The current spell of hot weather is posing challenges for farmers and livestock.
The ‘GrassCheck Bulletin’ for week commencing 2 July 2018 shows growth at 40.4kg DM/Ha/day. This is well below the previous 10 year average for grass growth.
It is important to note this loss of dry matter at close to the peak growth period poses a risk of potential forage scarcity on some farms this winter. This is due to forage stocks having been largely depleted, as a result of the wet late summer/autumn 2017 and the late spring.
Hence the need to start planning through trying to source the best value for money dry matter that is practical to feed on the farm, either now or as conserved winter feed, if you assess your farm as being short of conserved fodder.
Practical advice that can be considered is highlighted as follows:
q As in any forage scarcity, target the best forage to the most productive animals on the farm. Young stock can be fed outside with poorer quality feeds and supplemented with purchased fibre sources – such as soya hulls, nutritionally improved straw, purchased hay (and availability is currently good) or straw.
q If a grazing dairy herd is to be housed for 12 hours out of every 24, consider housing cows during the day to avoid heat stress and allow more active grazing by night.
q Ensure cows have access to enough clean water. If troughs are empty or cows are congregating around drinkers, add in additional drinking sites. Cows will drink 14 litres per minutes, for your herd size does water flow rate and trough space allow this to happen?
q Continue to sow fertiliser on the grazing rotation. This can be sowed ahead of the cows on paddocks to allow for more moisture in the sward at sowing. If fertiliser is still visible on the top of the ground from the last application – then discontinue sowing.
q Pre-cutting of grazing paddocks in this weather can lead to very high dry matter grass and will mean that cows will drink additional water.
q Adjust concentrate supplementation rates to take account of your forage situation. M+ rates in computerised milking parlours should be reduced based on grass supply and forage supplementation.
q Maintenance requirements increase as livestock try to reduce body temperature so again adjust M+.
q Bring additional grazing area into the rotation to stretch grazing intervals (where there is still sufficient growth) and avoid grazing very low covers in short rotations – where grass growth allows. Average growth rates of 40kgDM/Ha can be used as a rule of thumb at present. For full time grazing offering 15kg DM/Ha/day, then the current grazing platform stocking rate will need to be under 3 cows/hectare.
q Topping should be discontinued so that there is some cover on paddocks which may help to shade new re growth.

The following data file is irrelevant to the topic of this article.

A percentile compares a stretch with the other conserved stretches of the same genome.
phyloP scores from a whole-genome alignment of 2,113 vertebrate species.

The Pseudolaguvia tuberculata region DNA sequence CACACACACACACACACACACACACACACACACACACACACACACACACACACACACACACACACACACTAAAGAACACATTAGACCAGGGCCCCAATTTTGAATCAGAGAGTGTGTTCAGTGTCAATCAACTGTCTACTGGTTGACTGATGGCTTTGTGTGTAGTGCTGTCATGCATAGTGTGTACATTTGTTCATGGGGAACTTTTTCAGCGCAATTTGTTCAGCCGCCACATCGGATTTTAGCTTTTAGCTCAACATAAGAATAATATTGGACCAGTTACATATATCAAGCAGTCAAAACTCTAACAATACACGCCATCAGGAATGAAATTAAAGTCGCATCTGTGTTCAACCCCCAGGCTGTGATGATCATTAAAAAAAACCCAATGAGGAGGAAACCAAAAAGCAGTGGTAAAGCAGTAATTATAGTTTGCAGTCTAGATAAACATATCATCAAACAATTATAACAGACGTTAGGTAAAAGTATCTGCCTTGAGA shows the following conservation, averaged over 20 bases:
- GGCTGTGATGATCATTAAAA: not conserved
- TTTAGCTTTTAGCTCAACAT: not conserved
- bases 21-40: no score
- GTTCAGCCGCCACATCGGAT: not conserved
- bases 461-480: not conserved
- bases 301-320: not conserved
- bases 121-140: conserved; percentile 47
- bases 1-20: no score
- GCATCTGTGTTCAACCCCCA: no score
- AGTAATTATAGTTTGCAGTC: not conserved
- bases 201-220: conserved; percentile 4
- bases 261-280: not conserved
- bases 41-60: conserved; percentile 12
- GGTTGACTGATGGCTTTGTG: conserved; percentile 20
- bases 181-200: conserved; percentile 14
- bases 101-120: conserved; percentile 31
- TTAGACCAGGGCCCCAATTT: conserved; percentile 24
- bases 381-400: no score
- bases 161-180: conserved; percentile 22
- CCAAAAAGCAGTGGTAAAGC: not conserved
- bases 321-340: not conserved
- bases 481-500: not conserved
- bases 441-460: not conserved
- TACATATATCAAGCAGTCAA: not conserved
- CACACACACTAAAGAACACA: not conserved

q Dry cows off early at the end of lactation and remove them from the grazing platform.
q Sell surplus stock - cows that have been ear marked for culling, surplus young stock or beef animals.
q Irrigating grassland may require a water abstraction licence. It takes 55,500 gallons applied per hectare to be equivalent to 2.5cm of rain.
q In fully housed herds, ensure adequate ventilation in sheds to keeps cows cool. Consider adding in fans where necessary. Misting cows with a fine water spray at the feed rail can help to avoid heat stress – but this should be used with caution so that high volumes of water are not wasted.
q Feed mixed rations twice per day in warm weather to fully housed cows to ensure silage remains fresh.
q Continually monitor milk yields, dry matter intakes, concentrate feed levels and oestrus behaviour. This allows all aspects of the herd to be closely monitored. If changes are required to address issues, then make them quickly to maintain milk yields and herd profitability.
q On farms where grass growth is much reduced, source additional forage locally or purchase fodder replacement type rations. Compare value for money based on dry matter, energy and protein content. Whole crop cereals purchased from arable farmers will be a possibility over the next few weeks.
q Half grass demand by feeding 6-8kg DMI of silage and work with 12 hour grazing blocks so ensuring the maximum amount of time for regrowth.
q Slurry should only be applied with care in extremely dry conditions. Light coatings of watery slurry should be applied with trailing shoe/hose if possible. This can be done when there is some grass cover rather than applying to recently cut swards.
q Continually monitor the situation and take action early.